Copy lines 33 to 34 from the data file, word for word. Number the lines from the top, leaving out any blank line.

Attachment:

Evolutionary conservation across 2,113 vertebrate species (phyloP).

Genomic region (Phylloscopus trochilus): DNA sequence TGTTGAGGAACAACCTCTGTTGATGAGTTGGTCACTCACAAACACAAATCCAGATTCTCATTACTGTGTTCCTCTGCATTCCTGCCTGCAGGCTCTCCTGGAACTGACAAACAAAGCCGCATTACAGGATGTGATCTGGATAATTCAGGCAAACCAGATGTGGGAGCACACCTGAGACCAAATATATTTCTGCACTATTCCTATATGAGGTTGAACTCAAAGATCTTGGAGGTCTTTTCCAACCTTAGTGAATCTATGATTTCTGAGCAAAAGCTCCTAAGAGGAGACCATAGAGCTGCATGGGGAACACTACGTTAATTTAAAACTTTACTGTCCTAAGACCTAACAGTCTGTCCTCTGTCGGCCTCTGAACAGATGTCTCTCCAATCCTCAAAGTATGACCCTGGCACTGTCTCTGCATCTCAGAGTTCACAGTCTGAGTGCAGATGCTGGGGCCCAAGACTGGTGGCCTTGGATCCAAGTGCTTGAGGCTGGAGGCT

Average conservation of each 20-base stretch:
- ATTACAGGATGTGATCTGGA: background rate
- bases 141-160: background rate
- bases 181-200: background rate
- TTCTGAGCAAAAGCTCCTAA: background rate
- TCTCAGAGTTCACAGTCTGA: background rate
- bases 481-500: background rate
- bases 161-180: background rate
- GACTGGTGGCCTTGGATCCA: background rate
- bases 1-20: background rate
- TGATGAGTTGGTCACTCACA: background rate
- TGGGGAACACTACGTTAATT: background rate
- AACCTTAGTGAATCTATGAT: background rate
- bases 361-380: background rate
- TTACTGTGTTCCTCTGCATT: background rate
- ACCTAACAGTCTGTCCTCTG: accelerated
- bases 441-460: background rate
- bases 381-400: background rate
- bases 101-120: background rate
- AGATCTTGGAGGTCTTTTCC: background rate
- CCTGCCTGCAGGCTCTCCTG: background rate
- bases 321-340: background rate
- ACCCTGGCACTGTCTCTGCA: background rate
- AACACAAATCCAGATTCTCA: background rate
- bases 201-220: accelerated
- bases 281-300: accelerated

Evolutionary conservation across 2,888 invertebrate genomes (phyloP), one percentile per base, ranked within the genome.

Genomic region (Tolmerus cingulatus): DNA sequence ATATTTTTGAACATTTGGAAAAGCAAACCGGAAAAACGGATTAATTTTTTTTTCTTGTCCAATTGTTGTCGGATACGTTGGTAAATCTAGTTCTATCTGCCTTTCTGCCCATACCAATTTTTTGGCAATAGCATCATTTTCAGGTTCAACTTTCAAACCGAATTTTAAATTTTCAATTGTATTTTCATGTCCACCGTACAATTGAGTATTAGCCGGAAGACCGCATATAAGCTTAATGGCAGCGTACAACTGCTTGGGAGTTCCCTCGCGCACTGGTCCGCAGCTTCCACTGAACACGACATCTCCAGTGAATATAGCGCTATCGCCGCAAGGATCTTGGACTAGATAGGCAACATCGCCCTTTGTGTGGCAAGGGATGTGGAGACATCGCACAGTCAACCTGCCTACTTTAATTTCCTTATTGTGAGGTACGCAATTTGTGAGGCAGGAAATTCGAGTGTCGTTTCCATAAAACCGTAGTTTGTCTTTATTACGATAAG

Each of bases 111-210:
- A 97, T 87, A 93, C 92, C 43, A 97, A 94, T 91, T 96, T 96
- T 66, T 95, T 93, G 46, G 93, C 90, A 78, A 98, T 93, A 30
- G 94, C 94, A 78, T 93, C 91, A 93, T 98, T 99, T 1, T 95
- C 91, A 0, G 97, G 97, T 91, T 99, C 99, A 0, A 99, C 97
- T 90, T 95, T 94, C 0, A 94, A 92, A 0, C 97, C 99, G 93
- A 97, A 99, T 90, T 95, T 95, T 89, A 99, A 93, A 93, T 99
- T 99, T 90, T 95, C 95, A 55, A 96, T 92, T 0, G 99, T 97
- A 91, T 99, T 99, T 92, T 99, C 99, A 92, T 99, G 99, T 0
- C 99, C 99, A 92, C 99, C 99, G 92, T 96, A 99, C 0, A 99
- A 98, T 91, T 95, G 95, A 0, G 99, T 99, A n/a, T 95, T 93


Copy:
- T 66, T 95, T 93, G 46, G 93, C 90, A 78, A 98, T 93, A 30
- G 94, C 94, A 78, T 93, C 91, A 93, T 98, T 99, T 1, T 95